Voices
in
Japan

have your say

What do you think about the proposed plan to charge Mount Fuji climbers a fee to help pay for the costs of cleaning up garbage left on the mountain?

19 Comments

©2021 GPlusMedia Inc.

19 Comments
Login to comment

How frustrating, that the only way around this is not to tell and teach and repeat that leaving garbage is bad; but to allow people to do it (basically) as long as they pay... For surely, in no way does this teach people not to litter?

-3 ( +2 / -5 )

Make people pay Y1000 for every PET bottle they take up the mountain. The money could be refunded if they bring the bottle back down again. Also, Y100000 fines for those caught littering.

3 ( +5 / -2 )

About time already!

User fees are NOT just about gomi, they should cover park staff, trail maintenance & conservation, etc, it should not be just about the gomi.

8 ( +10 / -2 )

Sad to charge user fees for what is supposed to be a national treasure. Taxes are high enough for government to allocate some money for clean up. also to pay for wardens/rangers and give them powers to fine people large sums for littering.

-3 ( +1 / -4 )

A small fee is common sense, and raising awareness of not littering.

5 ( +6 / -1 )

I think it is a nice idea if they use the money to make an elevator or escalator to the top of Fuji chan. Climbing it must be a pain.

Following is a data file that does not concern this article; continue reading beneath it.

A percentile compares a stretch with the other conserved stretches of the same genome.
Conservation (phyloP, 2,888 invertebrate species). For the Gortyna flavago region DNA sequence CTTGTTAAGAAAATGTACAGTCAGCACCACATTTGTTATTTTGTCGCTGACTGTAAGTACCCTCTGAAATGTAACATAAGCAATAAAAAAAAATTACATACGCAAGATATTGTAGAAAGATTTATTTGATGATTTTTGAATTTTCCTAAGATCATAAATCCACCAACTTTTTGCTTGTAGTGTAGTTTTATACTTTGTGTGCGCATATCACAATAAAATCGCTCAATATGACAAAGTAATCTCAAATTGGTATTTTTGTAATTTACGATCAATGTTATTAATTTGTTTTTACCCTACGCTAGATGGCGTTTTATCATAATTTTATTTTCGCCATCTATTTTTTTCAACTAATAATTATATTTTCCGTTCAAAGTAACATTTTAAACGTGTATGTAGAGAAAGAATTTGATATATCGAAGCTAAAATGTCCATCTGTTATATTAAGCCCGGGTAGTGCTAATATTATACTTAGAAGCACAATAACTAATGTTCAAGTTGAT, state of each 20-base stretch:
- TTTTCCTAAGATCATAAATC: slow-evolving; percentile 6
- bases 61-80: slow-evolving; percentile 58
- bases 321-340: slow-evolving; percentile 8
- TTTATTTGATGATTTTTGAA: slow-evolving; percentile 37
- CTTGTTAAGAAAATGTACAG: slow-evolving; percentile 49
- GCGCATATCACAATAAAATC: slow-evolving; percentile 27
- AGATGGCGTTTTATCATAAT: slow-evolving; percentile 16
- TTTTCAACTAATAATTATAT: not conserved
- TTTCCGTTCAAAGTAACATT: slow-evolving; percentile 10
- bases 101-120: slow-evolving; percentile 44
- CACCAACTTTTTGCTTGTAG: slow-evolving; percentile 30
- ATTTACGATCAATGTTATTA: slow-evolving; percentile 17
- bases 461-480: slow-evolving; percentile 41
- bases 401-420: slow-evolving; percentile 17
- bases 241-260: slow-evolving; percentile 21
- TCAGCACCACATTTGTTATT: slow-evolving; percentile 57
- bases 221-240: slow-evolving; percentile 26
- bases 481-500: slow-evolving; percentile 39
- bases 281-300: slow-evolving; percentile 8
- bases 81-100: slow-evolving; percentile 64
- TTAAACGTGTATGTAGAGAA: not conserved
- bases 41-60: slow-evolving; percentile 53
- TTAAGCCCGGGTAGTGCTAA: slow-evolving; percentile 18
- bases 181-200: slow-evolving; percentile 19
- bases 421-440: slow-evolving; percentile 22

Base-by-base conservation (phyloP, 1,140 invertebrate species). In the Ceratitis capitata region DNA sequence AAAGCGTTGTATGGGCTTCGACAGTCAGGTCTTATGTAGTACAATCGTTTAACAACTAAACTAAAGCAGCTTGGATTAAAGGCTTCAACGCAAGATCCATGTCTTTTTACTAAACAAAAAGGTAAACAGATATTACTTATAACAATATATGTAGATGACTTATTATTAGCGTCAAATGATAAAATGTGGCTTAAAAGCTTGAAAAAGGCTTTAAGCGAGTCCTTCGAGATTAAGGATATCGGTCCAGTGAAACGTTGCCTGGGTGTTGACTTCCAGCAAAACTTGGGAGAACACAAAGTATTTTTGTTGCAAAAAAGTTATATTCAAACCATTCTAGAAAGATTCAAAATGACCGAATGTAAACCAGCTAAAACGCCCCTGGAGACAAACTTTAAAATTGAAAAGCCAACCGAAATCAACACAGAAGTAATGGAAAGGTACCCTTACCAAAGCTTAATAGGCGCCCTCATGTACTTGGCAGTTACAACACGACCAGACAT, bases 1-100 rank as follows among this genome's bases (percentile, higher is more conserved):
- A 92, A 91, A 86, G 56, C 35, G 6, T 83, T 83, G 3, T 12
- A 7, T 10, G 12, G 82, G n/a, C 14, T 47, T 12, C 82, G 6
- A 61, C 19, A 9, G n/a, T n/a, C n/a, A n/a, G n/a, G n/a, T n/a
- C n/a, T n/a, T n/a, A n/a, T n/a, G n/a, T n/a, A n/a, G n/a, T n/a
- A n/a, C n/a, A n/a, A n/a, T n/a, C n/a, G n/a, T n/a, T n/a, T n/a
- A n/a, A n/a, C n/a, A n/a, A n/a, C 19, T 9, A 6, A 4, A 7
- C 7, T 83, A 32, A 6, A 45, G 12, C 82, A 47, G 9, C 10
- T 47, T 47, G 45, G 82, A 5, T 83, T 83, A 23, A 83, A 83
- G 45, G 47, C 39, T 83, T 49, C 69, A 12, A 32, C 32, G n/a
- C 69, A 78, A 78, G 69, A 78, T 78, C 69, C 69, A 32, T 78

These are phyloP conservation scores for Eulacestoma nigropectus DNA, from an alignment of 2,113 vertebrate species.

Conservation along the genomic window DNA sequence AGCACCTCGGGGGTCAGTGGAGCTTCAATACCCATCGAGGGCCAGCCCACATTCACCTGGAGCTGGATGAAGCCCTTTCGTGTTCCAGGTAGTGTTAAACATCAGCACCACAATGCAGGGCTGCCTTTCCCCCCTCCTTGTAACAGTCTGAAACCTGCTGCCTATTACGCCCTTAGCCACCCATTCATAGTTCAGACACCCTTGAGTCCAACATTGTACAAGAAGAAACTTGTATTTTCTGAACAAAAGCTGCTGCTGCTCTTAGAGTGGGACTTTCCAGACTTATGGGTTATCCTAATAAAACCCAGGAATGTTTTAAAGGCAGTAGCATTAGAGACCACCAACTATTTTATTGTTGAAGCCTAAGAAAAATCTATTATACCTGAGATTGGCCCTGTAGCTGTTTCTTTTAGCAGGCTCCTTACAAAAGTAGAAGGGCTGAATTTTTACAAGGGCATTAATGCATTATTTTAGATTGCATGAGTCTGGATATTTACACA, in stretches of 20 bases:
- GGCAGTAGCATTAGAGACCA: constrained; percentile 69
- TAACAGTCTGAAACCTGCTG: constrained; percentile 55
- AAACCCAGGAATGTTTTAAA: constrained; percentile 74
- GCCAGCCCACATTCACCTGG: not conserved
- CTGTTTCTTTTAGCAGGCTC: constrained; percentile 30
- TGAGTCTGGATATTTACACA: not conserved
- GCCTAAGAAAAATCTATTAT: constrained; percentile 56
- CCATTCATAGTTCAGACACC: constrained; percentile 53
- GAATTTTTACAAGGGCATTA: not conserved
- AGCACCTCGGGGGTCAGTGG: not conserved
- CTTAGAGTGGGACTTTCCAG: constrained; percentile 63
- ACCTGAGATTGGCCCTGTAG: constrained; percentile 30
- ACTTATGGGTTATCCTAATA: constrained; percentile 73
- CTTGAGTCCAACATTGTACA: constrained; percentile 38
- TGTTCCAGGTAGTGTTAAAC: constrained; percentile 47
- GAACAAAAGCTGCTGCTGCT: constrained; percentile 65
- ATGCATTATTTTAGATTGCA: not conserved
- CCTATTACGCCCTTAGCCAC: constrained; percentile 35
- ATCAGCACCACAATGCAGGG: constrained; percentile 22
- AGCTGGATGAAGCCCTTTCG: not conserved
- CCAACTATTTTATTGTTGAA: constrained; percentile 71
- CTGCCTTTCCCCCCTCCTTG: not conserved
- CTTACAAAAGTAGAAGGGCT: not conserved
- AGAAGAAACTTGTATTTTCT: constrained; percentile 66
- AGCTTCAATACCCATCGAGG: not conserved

-7 ( +1 / -8 )

A fee sounds sensible, most national parks around the world charge admission, a mountain with real risks and relatively high maintenance costs should cost.

4 ( +5 / -1 )

While it is sensible to charge an entrance fee for access to a heritage site - the fact that people's litter on the mountain slopes reflects very poorly on the climbers' manners. For most hikers and climbers around the world, taking Your litter back home comes natural.

3 ( +4 / -1 )

Good idea in my opinion. I look at it as an investment in its future, but make sure that kids don't have to pay anything.

2 ( +2 / -0 )

I'm surprised they haven't been doing this already. Just because it's a "national treasure" doesn't mean it cleans itself up without help.

@Scrote, I haven't been there but I suspect the problem is not just PET bottles. I'm sure food wrappers are also part of the problem.

2 ( +2 / -0 )

No, the municipal authorities should pay for it themselves. Why don't they install litter bins every kilo or so, so that climbers have somewhere to put their garbage?

The local authorities are happy to have hundreds of thousands of climbers come and spend their money there, boosting the local economy, but then they're too lazy or stingy to provide the proper infrastructure. A typical hillbilly attitude.

-3 ( +0 / -3 )

Why don't they install litter bins every kilo or so, so that climbers have somewhere to put their garbage?

And who would be climbing Mount Fuji everyday to empty the trash cans placed every kilo or so?

3 ( +4 / -1 )

And who would be climbing Mount Fuji everyday to empty the trash cans placed every kilo or so?

This ain't no barren landscape, Fuji's slopes are manned by rangers, and there's a collection of businesses and structures there as well, including the shops and vending machines that sell the soon-to-be garbage. If they can implement that, they can install and maintain litter bins as well. It's all part of Fuji's tourism infrastructure that serves the thousands of visitors.